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Bill Gates Explains What Separates Successful Leaders From Everyone Else in 2 Words

Bill Gates, the co-Founder of the Microsoft company and co-Founder of the Bill and Melinda Gates Foundation GETTY IMAGES

If you call yourself a leader or aspire to be one, the Microsoft co-founder has some plain advice for you.

If you call yourself a leader or aspire to be one, Bill Gates said something years ago that should resonate deep within the collective conscience of leaders everywhere. The co-founder of Microsoft pointed out:
"As we look ahead into the next century, leaders will be those who empower others."

In two words, Gates nailed a defining characteristic of true leaders years in advance: empower others.
Let's now reframe his quote to match the surreal circumstances in which we find ourselves today. When you think of what great leaders may be doing to pivot and meet the demands of a stay-at-home economy, what comes to mind?
For starters, more are waking up to the stark reality to make virtual collaboration the norm. And to Gates' point, whatever you thought about leaders before the outbreak, one thing still remains true for either office or remote settings: Great leaders set themselves apart by effectively influencing and empowering other human beings.

Empowerment in crisis

Empowerment of people doesn't change just because circumstances around you do -- especially in a time of crisis.
To demonstrate what I have been witnessing in my interviews and observations of great leaders recently, plus my own personal experiences adjusting to the new work climate, here are four ways to empower the people around you -- your employees -- and take your leadership to the next level:

1. Empower your employees by putting them first

Every leader's role right now involves proactively responding daily to the challenges facing their people. Whether it's meeting daily to discuss what steps to take to protect employees and the business, good leaders are being empathetic to meet people's needs. They are being mindful of the mental health needs of team members and their families as social isolation, potential ill health, economic hardships, and other uncertainties of life can weigh on people in unique ways. 

2. Empower your employees through fun and flexibility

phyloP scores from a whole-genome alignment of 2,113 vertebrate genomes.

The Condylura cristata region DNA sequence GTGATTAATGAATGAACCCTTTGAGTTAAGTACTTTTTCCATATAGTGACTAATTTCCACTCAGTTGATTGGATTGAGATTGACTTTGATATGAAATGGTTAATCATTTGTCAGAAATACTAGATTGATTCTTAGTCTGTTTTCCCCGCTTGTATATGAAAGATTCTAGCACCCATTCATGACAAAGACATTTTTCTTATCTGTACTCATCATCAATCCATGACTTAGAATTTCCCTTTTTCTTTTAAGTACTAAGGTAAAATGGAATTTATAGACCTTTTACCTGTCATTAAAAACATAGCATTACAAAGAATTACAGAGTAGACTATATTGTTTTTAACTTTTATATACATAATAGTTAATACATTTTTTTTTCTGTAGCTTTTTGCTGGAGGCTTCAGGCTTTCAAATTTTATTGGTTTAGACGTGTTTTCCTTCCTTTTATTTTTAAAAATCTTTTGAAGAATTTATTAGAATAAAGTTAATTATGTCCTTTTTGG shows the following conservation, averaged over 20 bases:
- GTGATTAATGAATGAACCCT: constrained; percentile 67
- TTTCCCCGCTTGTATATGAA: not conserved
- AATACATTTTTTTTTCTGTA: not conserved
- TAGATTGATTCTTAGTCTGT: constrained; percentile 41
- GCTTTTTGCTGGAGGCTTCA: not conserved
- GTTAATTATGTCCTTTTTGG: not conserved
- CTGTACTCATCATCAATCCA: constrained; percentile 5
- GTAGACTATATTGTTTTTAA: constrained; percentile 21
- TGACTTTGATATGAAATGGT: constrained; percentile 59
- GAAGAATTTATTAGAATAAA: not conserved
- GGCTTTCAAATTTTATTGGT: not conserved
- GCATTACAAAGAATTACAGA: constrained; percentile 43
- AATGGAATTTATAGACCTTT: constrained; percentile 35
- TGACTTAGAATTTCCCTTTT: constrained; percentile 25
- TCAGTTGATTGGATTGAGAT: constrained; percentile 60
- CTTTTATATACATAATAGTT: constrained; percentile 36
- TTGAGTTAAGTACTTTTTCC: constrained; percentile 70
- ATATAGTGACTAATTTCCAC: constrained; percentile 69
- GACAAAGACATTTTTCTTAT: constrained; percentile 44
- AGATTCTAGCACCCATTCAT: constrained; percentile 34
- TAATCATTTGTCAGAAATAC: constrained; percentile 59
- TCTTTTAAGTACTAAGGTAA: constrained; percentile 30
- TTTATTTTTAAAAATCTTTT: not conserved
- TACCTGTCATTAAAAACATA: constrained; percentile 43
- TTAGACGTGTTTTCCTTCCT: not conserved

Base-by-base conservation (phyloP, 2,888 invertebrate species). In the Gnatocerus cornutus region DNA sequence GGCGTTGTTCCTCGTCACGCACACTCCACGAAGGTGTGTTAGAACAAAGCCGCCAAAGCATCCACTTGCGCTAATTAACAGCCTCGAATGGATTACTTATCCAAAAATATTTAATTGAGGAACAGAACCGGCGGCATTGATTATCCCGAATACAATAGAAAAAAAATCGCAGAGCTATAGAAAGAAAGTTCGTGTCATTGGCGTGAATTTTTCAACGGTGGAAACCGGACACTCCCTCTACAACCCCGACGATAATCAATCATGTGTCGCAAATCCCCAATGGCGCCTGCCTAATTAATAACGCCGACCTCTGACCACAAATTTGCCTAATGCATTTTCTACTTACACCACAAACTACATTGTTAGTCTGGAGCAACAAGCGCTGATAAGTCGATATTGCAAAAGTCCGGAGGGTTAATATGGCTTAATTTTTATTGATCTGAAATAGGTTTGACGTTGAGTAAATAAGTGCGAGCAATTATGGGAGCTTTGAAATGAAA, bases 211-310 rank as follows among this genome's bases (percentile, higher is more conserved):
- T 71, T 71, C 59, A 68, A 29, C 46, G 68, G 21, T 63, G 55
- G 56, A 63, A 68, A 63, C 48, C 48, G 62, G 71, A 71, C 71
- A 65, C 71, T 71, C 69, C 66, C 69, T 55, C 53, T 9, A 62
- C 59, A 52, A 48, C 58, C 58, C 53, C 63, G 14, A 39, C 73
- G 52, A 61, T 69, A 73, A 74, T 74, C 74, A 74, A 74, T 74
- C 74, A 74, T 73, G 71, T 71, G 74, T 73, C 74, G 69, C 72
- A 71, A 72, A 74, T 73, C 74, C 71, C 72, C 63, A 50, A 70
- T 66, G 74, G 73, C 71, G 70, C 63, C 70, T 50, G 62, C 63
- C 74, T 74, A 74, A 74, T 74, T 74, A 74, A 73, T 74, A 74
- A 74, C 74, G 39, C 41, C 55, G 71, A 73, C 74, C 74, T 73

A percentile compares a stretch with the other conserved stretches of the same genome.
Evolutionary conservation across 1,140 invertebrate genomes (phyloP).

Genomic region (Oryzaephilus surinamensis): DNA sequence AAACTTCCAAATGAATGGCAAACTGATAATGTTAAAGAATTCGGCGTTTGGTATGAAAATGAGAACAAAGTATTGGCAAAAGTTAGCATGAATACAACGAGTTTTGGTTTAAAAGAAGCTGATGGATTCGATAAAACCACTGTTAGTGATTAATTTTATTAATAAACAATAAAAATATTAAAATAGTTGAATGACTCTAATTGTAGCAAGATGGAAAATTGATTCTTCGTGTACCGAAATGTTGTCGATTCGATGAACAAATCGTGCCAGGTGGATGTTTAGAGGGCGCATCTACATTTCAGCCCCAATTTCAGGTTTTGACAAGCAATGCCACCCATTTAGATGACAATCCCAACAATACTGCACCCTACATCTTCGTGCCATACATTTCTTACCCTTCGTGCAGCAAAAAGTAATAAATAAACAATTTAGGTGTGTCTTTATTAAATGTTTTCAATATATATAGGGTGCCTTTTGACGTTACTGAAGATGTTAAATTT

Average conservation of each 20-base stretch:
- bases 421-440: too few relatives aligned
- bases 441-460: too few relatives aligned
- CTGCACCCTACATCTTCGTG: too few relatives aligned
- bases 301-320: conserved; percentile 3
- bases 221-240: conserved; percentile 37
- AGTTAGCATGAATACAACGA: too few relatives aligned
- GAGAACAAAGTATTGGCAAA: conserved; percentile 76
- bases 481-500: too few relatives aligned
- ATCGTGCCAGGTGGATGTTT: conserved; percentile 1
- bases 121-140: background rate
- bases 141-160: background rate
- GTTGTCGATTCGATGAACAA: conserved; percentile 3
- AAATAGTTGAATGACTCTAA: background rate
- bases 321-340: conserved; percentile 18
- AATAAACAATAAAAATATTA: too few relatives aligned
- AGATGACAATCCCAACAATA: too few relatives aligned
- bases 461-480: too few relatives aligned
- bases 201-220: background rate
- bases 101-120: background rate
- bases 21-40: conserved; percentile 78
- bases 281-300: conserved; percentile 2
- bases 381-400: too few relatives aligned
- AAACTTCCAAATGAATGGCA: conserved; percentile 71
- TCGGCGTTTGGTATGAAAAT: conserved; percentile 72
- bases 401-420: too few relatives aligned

Empowering people in virtual settings shouldn't be limited to work hours. To develop a spirit of community within remote tribes, many leaders are using video for virtual coffee or lunch breaks together. Saar Yoskovitz, CEO of Augury, an AI-based machine health solutions company keeps his people connected by holding digital happy hours over hangouts with his team. On Saint Patrick's Day, people logged in, cameras on of course, and had their favorite drinks together from the comfort of their own homes. "Many of our people are now working from home while taking care of their kids -- so we're making sure to give them more flexibility, understanding, and fun distractions," he shared over email.

3. Empower your employees by investing in digital solutions 

According to research from PwC's Digital IQ report, the top 5 percent of digital leaders invest a third more than other companies in the digital infrastructure of their business, leading to 77 percent of them seeing increased employee satisfaction. However, during times of crisis, many firms "pull back on investments and conserve cash but really [they] should be focusing on their digital investments," says David Clarke, PwC global chief experience officer who spoke to me about the research. Clarke continues, "Companies that weren't working this way before are going to quickly wake up to the need to make virtual collaboration and cross-functional work the norm." 

4. Empower your employees by seeking answers from them

Historically, leadership has been a practice to be performed by the few in places of higher status and positional authority. But in reality, when seeking solutions to problems, people with great ideas are everywhere. Don't think you need to look up the ivory tower or externally to consultants for solutions to questions that can be answered from within your tribe. You'll be surprised to find that the best resources are likely already residing in a nearby Slack channel or just a Zoom conference call away.

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